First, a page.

Inflation to Subside in 2022: IMF

Inflation to Subside in 2022: IMF

Headline consumer price inflation should peak this fall and recede to pre-pandemic levels by mid-2022, according to the International Monetary Fund (IMF). But risks remain that shortage-driven inflation spikes could prove more persistent, unanchoring expectations, the IMF said on Wednesday.

As seen in the IMF’s baseline forecasts for advanced economies, headline inflation is peaking at 3.6% in the fall of 2021 and declining to about 2% by mid-2022. Inflation is expected  by emerging markets and developing economies to decline to about 4% next year after peaking at 6.8% this fall.

This analysis was published as an analytical chapter of the World Economic Outlook titled “Inflation Scares.”  In the report, the IMF said, sharply rising housing prices and prolonged input supply shortages in advanced and developing economies as well as continued food price pressures and currency deprecations in emerging markets could keep inflation elevated for longer.

Simulations were run to include extended supply disruptions in certain sectors and large swings in commodity prices that could keep headline inflation significantly higher than the baseline. Adding in a temporary de-anchoring of inflation expectations, an even higher, more persistent and volatile inflation was shown in the simulation.

The IMF said, headline inflation has recently been driven by pent-up demand. It accumulated savings fueled by fiscal and monetary stimulus, rapidly rising commodity prices, input shortages and supply chain disruptions, the Fund said.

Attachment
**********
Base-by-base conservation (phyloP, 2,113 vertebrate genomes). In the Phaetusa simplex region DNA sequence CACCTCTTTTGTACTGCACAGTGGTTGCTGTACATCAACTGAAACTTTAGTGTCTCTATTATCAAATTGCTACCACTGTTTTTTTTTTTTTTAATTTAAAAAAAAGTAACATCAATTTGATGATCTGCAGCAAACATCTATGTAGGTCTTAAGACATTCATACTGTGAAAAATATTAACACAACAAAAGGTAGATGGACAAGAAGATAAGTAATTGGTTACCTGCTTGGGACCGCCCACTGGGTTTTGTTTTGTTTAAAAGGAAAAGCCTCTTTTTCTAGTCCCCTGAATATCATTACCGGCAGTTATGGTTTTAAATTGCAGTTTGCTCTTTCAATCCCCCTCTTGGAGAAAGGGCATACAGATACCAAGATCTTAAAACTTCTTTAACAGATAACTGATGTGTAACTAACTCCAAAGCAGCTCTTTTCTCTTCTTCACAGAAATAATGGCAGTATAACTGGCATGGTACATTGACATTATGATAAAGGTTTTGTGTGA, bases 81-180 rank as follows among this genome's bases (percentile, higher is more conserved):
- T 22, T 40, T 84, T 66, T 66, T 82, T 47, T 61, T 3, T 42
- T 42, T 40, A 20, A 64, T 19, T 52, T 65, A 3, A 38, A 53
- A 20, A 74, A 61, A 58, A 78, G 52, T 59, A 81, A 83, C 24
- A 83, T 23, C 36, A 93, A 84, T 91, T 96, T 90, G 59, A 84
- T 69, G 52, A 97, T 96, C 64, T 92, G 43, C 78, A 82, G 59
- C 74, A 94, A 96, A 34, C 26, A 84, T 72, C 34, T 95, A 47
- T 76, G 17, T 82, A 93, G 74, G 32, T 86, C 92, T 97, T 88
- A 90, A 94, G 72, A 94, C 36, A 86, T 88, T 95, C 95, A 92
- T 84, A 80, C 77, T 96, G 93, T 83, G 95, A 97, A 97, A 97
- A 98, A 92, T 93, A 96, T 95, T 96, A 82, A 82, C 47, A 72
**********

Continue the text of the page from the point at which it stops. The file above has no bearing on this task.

Since the onset of the pandemic, low-income countries were hit by a 40% increase in global food prices.

The coronavirus pandemic hit the leisure, hospitality, and retail sectors hard in the United States and in some other advanced economies. In those sectors, wages have notably risen. 

The chapter notes, however, that wage growth has been accompanied by a drop in hours. Moreover, there have been few signs of economy-wide wage acceleration through mid-2021.

The IMF said that in countries with independent central banks that have credible, well-communicated monetary policies, inflation expectations tend to be well-anchored. 

Accelerations in inflation are often associated with sharp exchange rate depreciations. This is especially in emerging markets. In advanced economies, they are often preceded by large fiscal deficits, according to the chapter.

The Fund chapter argues that the anchor for inflation expectations has remained relatively stable, so far, during the pandemic.


Wall St Stocks Fall on Inflation Worries


Meanwhile on Wednesday, Wall Street’s main indexes opened lower, after soaring oil prices fuelled fears of higher inflation.  At the same time, a survey showing a jump in private jobs in September fueled concerns that an easing of monetary stimulus will come sooner-than-expected.

At the open, the Dow Jones Industrial Average fell 115.71 points, or 0.34% to 34,198.96. Moreover, the S&P 500 opened lower by 26.15 points, or 0.60%, at 4,319.57. The Nasdaq Composite was down 144.38 points, or 1.00%, to 14,289.45 at the opening bell.